‘The Friends of Bellie Churchyard’
Annual General Meeting
Wednesday 28th April 2010 at Fochabers Heritage Centre
The Friends of Bellie Churchyard are most grateful to the Fochabers Heritage Centre for providing the facilities for this AGM.
The first phase of the planned developments at Bellie Churchyard is now under way, with the planting scheme developed by the Royal Botanic Gardens of Edinburgh in progress, the work being undertaken by Threaplands as and when the weather permits, and when planting conditions are suitable. The estimates for this work proved to be well beyond the resources of the Friends of Bellie Churchyard, and the group is most appreciative of the funding which has been provided for this work by the Gordon and Ena Baxter Foundation.
The lack of a regular membership income to the Friends of Bellie Churchyard has been of considerable concern to the Committee, and it was decided that a concentrated effort should be made to recruit more members on an annual subscription basis, in order that there should be a regular cash flow into the FOBCY funds. At the last Committee meeting all members of the committee were challenged to recruit at least one new member on this basis. It will be interesting to see how many new members we have managed to inveigle into our ranks this evening.
The website is now well-established and is providing a useful source of information to people searching the web for information on our historic churchyard. It would be interesting to know how many hits there have been on the website since it was established, and whether it has generated any new members.
It seems unlikely that in future FOBCY will be able to pay for outside contractors to undertake any maintenance work on the churchyard, and the sense of direction of the membership now seems due for a change, to bring it in line with the many other graveyard conservation groups across Scotland. This would mean that we may need to set up specific days when a team of volunteer members go into the site to do general tidying up, removal of weeds and unwanted growth, etc. With the impending cut-backs in Local Authority funding, it is likely that the Moray Council maintenance of the site will be reduced, and it is now up to the membership to keep the place looking as we want it. The Moray Council cemeteries department are quite happy for volunteers to undertake this work, but they must be covered by their own insurance, as the Council will accept no responsibility for any damage or accidents caused during this voluntary work.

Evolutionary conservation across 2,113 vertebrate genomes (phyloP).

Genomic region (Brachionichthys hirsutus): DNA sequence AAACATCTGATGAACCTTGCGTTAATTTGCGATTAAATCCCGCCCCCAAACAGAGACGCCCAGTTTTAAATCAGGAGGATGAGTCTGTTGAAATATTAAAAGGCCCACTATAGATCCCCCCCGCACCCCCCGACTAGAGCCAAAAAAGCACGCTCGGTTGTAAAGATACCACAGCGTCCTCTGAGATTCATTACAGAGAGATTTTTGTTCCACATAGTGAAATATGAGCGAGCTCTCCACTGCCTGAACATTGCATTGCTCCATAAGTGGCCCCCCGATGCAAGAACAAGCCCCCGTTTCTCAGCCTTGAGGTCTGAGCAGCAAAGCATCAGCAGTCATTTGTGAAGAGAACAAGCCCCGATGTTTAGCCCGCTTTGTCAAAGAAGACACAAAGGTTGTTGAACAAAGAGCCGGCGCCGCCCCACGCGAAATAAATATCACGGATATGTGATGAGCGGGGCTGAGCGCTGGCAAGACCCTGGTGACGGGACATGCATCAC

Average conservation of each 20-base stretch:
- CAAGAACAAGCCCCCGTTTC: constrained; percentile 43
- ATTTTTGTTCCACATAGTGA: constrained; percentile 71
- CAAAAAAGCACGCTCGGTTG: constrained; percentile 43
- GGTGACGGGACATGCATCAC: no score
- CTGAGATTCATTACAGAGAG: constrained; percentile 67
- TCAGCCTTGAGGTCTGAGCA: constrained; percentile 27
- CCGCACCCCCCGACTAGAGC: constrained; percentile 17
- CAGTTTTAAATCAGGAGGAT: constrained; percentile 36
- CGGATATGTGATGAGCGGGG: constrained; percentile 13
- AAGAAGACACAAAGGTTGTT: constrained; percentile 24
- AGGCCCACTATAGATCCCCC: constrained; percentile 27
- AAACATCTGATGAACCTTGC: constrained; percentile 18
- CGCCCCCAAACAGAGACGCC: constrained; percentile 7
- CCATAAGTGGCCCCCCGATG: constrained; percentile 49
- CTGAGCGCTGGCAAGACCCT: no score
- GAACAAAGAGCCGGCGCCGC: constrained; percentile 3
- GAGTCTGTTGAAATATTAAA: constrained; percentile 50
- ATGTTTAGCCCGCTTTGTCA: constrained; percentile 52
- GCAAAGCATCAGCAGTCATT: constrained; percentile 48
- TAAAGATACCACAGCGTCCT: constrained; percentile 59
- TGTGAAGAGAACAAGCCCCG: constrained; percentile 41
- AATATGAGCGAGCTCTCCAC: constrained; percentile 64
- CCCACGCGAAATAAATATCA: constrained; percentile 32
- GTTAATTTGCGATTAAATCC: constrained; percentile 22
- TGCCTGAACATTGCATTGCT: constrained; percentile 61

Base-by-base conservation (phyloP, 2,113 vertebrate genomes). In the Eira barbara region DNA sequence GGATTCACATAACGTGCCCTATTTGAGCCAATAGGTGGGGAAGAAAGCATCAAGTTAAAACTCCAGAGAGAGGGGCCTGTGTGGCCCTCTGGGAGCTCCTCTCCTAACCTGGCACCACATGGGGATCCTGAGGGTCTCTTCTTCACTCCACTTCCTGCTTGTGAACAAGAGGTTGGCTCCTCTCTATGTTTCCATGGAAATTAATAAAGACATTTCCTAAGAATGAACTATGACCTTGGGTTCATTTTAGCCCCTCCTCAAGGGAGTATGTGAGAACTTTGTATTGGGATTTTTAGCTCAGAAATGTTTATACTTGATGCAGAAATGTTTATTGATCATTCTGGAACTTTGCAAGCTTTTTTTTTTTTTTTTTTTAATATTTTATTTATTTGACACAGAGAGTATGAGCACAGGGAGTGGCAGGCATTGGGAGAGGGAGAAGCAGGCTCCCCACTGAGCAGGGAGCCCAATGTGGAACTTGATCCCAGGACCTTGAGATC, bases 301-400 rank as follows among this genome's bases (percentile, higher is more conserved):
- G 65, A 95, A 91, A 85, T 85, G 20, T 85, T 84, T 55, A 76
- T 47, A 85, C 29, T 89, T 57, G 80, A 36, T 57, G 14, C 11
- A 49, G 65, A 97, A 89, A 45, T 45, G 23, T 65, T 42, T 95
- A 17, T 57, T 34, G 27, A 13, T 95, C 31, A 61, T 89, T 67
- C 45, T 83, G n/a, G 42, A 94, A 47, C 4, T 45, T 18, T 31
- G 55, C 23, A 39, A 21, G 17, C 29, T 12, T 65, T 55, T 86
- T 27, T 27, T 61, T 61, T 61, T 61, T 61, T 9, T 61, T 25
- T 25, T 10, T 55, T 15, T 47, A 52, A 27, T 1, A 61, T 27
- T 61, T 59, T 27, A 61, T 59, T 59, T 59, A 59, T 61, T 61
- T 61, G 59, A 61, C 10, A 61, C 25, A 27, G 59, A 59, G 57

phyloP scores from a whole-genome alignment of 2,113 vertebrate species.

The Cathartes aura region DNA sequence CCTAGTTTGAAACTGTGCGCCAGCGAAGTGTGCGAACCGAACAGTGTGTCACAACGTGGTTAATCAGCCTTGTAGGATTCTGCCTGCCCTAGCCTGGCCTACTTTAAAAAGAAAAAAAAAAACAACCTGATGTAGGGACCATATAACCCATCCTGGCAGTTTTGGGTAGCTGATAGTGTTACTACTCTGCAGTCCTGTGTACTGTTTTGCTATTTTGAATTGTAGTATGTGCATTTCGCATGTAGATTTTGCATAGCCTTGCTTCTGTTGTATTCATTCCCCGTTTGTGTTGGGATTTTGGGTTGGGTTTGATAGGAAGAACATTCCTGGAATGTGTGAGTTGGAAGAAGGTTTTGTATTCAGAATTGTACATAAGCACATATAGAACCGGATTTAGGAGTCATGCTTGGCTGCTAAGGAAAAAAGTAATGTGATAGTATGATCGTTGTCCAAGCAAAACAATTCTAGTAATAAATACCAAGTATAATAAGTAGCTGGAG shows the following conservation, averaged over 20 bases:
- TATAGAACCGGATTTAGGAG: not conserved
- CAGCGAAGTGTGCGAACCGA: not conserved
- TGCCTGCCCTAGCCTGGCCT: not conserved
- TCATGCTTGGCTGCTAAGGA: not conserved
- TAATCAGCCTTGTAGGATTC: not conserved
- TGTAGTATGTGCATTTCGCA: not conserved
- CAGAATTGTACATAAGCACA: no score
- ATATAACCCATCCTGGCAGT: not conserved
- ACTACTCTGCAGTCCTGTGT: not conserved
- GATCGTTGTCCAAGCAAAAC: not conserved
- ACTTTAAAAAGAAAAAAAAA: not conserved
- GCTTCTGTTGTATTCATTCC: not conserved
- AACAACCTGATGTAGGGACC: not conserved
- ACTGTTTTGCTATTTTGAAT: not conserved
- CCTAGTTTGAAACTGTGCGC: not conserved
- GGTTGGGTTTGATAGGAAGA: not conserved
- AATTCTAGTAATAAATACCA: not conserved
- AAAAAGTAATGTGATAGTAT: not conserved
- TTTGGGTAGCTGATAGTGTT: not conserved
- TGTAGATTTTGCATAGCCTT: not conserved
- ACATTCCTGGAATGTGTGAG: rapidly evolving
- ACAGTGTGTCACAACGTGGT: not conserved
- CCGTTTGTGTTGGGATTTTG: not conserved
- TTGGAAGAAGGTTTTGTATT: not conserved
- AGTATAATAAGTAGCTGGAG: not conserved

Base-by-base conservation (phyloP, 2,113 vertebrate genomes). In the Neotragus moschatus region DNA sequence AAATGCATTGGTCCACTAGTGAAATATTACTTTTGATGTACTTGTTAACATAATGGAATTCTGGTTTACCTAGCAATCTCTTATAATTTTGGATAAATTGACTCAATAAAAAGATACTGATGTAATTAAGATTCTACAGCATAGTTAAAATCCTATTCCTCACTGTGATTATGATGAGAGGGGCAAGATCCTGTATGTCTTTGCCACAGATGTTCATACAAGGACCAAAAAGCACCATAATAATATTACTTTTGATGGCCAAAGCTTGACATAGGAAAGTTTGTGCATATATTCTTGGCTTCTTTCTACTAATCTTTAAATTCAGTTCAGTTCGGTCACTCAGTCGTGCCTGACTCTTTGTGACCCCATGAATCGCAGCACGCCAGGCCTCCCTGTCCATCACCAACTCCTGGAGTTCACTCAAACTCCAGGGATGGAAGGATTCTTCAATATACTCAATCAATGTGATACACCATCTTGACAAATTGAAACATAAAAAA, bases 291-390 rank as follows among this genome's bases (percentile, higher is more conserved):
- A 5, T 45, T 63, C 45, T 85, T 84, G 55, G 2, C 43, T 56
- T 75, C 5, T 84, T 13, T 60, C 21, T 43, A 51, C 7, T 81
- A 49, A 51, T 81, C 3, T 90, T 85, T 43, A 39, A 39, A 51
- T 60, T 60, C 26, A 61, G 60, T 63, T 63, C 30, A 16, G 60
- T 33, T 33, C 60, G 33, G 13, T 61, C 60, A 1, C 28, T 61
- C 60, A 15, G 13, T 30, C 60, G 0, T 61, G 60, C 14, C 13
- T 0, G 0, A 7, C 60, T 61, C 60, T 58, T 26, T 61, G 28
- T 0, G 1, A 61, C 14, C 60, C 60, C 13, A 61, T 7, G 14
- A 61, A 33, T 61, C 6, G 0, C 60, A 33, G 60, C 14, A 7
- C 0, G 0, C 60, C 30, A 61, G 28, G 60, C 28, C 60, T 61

The proposed work on the entrance roadway and the associated parking area seems to be coming up against many obstacles. Not least is the problem of the ownership of the land, and also the major costs involved. A planning application has been submitted to the Moray Council, but requires additional paperwork and a fee of £145 before it can be processed further. Full written specifications are required from a registered contractor as regards the roadway and parking area construction, landscaping and especially drainage. Various suggestions have been received from neighbouring landowners, even including the possibility of FOBCY purchasing the appropriate land. It is not the remit of the group to become landowners, and the main focus of the group must remain in the churchyard itself. Some of the suggested costs of the proposed work at the entrance are presently out of reach of the group, and even the proposal that some boulders may be placed on the ground adjacent to the entrance could result in the need to take out a partial road “stopping-up” order if there were objections to this proposal.
As Chairman I am worried that these ideas for the entrance may be diverting the interest and the funds of FOBCY away from its main purpose, which is to conserve and beautify the churchyard and the new cemetery, and that we have to look carefully to our future targets in these times when local authority funding is rapidly diminishing.
Over this summer, hopefully, we will see a few visits by teams of members armed with a multitude of gardening tools, black bags, maybe even hip flasks, to attempt to keep nature at bay in the historic Bellie Churchyard.
Bruce B Bishop, Chairman, 22nd April 2010